Gordon Drake suffered the mixed blessing of achieving early fame by winning, in 1946, Progressive Architecture's First Annual Award with his very first house and then winning, with his next two buildings, second place in the House and Gardens 1947 Awards in Architecture and a Mention in Progressive Architecture's Second Annual Award. His architecture was strongly influenced by Harwell Hamilton Harris who had taught him at the University of Southern California and for whom he had worked before and after the war. It was some indication of Drake's demanding character that Harris later wrote, `When satisfied there was nothing further to be discovered by continuing a design, he dropped it. Knowing this about him,' he added, `it is surprising that I let him come to work for me'.(1) In July 1949, frustrated in his own attempts at architecture, Drake had written to Harris: `It has taken me almost three years to write this letter and perhaps my present low estate was necessary for me to tell you that should I ever arrive at anything of merit in architecture it will be because I was able to work for a time under your guidance.'(2)
It was from Harris that he had learned the benefits of modular construction and the flexibility of gridded plans. It was not just the simplicity of such systems which appealed to Drake but also what they implied: here was a building process which could provide, at minimum cost, a high-quality living environment even an egalitarian architecture. This was the intent of his first house, built for himself in Beverly Glen, Los Angeles, and the essence of all his later work.
The Beverly Glen house, judged by William Wurster and Eliel Saarinen to `best exemplify sound progress in design,'(3) was a simple, single-room, handmade affair in glass and redwood. Arranged on a gridded plan, its long west elevation opened into the warm bowl of a hillside, the roof beams reaching out and hugging the trees which punctuated the brick terrace. Thus despite the restricted, viewless nature of the canyon site, every attempt was made, as The Architects' Journal told British readers, `to do away with any feeling of enclosure or smallness.'(4) Constructed of 100 mm square posts at 1800 mm centres, the redwood frame set up a close and intimate rhythm which was picked up in the repetitive glazed doors and translucent screens of the west elevation and extended across the panelled ceiling to the clerestory lights lining the other walls. Drake had conceived the house while serving in the Pacific as a major in the US Marines and, on coming home, built it with a group of war veterans who, as Progressive Architecture noted, `felt responsible for more than the labor they were performing'.(5) This was the same altruistic intent which John Entenza expressed in promoting Arts Architecture's contemporary Case Study House program: an attempt to provide well-designed and affordable housing for the post-war years.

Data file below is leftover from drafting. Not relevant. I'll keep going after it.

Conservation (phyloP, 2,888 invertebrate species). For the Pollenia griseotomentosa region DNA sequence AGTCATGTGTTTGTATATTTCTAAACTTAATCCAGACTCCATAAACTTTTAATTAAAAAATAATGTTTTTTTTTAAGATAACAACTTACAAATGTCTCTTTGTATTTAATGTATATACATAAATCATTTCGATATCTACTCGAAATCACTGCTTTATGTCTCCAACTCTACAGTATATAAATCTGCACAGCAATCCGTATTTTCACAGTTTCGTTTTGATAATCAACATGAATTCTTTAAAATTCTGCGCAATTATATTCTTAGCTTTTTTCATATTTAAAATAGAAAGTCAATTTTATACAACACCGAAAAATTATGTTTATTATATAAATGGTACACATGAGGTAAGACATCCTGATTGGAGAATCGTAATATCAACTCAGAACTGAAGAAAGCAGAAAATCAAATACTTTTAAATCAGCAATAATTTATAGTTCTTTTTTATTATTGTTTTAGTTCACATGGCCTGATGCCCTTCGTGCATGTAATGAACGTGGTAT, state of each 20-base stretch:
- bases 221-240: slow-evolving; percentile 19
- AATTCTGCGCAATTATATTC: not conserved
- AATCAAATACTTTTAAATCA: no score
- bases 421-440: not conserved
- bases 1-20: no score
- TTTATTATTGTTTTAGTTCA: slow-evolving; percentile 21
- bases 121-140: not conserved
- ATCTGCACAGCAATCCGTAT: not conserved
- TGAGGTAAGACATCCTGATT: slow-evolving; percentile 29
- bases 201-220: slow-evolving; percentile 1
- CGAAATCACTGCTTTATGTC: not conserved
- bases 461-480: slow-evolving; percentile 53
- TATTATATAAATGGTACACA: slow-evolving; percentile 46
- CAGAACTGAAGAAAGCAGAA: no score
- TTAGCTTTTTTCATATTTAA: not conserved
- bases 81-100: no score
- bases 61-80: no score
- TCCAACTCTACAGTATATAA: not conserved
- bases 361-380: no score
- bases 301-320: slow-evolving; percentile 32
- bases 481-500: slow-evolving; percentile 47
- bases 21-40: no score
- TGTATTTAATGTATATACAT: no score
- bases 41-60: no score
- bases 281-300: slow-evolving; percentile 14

Surprisingly, Drake never built a Case Study House. Perhaps he died too soon or was too faithfully wedded to timber, for from 1949 to 1960 the eight Case Study Houses which Entenza published had steel frames. Nevertheless, his David Presley House, built in Silver Lake, Los Angeles in 1946 was as experimental as any Entenza promoted. It was built as a test house for the Home-Ola housing company of Chicago, but the fact that the site was unconventional, steeply sloping and with excellent views, compromised the prototypical nature of the design which was intended for unremarkable, flatland sites. `The Presleys', Drake wrote to Eleanor Bittermann at Architectural Forum, `are a couple in their mid-twenties and like most young people have never been exposed to work of this spirit ... My work was called to their attention just at the time when the panel system of construction was being investigated. They were told of the nature and risk of the experiment and decided to be the subjects ... Throughout the design and construction they have been most cooperative and now that the house is finished seem very pleased with the finished product'.(6) As with his own house, the Presley house snuggled into the hillside but, with open views to the north, the main living spaces also took advantage of this aspect. Arranged on a 1200 mm grid, the house was constructed of prefabricated stressed-skin plywood panels with doors and windows built in. The simple, monopitch roof allowed for clerestory windows and standardised roof and fascia panels. `The Presley house,' he explained, `investigates the feasibility of the system of construction and stays within the limits of the basic scheme as much as the site and the client's needs would allow. It cannot be compared to either a custom designed house or to one that has reached the simplification of mass production. I feel it is a compromise to both; a compromise that will be justified by the revised sceme [sic] that suits the needs of an average unknown client on a site devoid of either grade or view.'(7)